Prosecutor urges KC police to change drug crime protocols

Jackson County’s top prosecutor is calling on Kansas City police to stop sending her office hundreds of low-level drug crimes and instead shift focus to the city’s “epidemic of violence.”

In a letter to the Board of Police Commissioners, Prosecutor Jean Peters Baker said her office has created more narrow guidelines and will consider charging drug crimes when a defendant poses a risk to public safety or is disrupting an otherwise calm community.

Baker also took issue with how long it took to get meetings with the Kansas City Police Department to explain an analysis her office conducted about racial disparities in drug arrests and prosecutions. But after making the data-informed guidelines with KCPD drug commanders, they were re-assigned in the department, which recently submitted cases that don’t follow the new protocols.

It appeared to Baker that the police department will “continue to ignore these guidelines.”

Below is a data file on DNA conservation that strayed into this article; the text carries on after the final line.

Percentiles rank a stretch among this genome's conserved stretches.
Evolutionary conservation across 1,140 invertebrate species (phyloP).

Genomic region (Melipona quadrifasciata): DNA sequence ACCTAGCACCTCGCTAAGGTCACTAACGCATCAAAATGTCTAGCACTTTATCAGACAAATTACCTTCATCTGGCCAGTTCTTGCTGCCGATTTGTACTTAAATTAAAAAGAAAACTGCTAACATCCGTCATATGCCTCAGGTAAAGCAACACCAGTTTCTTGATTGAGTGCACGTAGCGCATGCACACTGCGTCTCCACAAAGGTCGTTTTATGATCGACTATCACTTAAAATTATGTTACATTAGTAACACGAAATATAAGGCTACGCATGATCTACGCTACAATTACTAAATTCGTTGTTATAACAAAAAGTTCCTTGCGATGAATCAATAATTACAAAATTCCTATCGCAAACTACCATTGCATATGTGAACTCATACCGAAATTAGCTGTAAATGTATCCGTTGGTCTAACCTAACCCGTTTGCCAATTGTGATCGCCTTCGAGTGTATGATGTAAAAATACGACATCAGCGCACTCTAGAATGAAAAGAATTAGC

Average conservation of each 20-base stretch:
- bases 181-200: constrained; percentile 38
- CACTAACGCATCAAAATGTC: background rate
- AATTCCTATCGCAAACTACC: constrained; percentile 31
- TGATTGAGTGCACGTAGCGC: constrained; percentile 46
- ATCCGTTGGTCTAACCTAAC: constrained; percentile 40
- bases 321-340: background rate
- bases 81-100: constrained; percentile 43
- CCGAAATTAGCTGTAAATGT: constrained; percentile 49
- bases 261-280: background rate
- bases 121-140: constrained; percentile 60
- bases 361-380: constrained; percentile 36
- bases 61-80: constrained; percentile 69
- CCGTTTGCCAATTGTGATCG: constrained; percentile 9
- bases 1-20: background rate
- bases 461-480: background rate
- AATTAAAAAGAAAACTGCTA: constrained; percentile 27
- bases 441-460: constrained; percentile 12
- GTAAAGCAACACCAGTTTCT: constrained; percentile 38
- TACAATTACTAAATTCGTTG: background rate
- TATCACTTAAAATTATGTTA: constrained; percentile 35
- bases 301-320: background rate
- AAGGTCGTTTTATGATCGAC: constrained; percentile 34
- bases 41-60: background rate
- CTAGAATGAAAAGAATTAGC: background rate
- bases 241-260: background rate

“Wherever KCPD lands on this important issue, I am not going back to a system that is based on gut feelings, is inefficient and most importantly, unfair,” Baker wrote last week in her letter, which was recently obtained by The Star through a Sunshine Law request.

Sgt. Jake Becchina, a police spokesman, referred a request for comment to the police board, which did not immediately comment on the letter. The reassignments referred to by Baker were simply routine transfers of command personnel, Becchina said.

In an interview Thursday, Baker gave an example of a drug case her office does not want referred for felony charges.

Officers had stopped a car, potentially to ask about a license plate, and brought out a dog, Baker said. They learned that a passenger in the car, a woman, had a single pill of Oxycodone in her backpack. She did not have a prescription for it.

The woman did not have a long criminal record, but the police department referred the case for a felony charge amid “epic levels of violence” in Kansas City, Baker said.